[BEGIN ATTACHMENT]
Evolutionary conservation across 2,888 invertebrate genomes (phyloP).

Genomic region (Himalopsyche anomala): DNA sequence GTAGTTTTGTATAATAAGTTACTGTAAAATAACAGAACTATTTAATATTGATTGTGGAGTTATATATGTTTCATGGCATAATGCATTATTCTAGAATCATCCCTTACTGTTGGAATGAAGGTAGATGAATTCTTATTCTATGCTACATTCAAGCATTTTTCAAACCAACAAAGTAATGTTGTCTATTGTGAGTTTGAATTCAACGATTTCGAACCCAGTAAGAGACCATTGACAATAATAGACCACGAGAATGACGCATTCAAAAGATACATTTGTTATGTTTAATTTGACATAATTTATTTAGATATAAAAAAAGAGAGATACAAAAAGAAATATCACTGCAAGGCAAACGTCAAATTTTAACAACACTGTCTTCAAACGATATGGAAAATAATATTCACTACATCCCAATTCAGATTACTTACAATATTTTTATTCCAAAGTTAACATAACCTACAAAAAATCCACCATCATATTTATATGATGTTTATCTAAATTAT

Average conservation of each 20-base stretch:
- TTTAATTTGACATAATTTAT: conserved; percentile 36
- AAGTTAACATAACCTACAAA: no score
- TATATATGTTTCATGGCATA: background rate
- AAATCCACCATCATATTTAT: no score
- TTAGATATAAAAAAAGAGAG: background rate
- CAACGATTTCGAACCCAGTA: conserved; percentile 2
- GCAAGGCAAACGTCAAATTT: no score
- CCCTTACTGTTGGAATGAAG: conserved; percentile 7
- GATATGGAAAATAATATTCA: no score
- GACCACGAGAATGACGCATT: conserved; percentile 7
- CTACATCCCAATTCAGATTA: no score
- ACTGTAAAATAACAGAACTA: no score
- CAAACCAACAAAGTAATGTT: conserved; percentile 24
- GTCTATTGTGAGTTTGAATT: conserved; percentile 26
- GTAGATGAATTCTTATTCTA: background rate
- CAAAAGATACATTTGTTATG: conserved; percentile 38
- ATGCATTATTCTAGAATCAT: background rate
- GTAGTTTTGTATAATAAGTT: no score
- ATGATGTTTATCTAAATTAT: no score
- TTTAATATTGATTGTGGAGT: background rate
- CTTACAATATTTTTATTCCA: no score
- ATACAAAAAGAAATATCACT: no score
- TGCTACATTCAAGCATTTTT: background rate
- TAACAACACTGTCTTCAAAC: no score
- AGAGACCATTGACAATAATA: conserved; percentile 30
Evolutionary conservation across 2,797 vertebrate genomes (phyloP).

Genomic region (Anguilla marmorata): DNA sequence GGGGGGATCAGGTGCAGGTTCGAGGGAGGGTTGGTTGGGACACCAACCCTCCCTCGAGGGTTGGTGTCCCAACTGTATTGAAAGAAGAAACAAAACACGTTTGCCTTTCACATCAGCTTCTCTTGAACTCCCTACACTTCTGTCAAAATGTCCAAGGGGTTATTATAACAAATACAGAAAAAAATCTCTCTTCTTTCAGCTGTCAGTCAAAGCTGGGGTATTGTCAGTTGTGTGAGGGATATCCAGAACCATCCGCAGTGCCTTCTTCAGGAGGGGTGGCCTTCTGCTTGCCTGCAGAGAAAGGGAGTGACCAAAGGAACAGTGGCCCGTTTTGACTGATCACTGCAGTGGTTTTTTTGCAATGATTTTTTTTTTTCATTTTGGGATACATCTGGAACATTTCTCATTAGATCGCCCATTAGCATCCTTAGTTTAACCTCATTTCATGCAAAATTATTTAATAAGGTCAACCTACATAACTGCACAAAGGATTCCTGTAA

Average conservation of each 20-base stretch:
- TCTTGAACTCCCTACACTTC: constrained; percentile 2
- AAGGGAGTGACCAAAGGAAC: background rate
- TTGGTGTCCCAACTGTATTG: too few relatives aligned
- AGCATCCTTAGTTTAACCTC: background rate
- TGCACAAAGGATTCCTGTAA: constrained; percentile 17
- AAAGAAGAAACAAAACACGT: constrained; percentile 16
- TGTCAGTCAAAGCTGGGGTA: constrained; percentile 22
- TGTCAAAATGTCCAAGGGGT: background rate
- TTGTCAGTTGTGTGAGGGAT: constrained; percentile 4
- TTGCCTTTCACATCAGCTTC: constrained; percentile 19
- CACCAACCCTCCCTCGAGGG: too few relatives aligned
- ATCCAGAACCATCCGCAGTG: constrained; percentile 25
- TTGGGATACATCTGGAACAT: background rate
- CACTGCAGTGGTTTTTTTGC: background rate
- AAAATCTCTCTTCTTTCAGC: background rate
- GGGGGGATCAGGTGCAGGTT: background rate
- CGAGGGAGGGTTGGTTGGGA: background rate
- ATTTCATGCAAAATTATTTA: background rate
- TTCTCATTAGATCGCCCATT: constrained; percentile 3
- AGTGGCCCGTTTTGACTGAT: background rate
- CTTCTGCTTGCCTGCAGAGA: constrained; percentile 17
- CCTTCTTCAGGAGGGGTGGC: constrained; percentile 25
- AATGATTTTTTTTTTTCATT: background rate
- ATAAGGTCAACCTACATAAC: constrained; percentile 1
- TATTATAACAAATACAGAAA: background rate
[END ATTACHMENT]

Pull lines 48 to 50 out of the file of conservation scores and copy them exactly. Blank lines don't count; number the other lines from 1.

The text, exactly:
- CGAGGGAGGGTTGGTTGGGA: background rate
- ATTTCATGCAAAATTATTTA: background rate
- TTCTCATTAGATCGCCCATT: constrained; percentile 3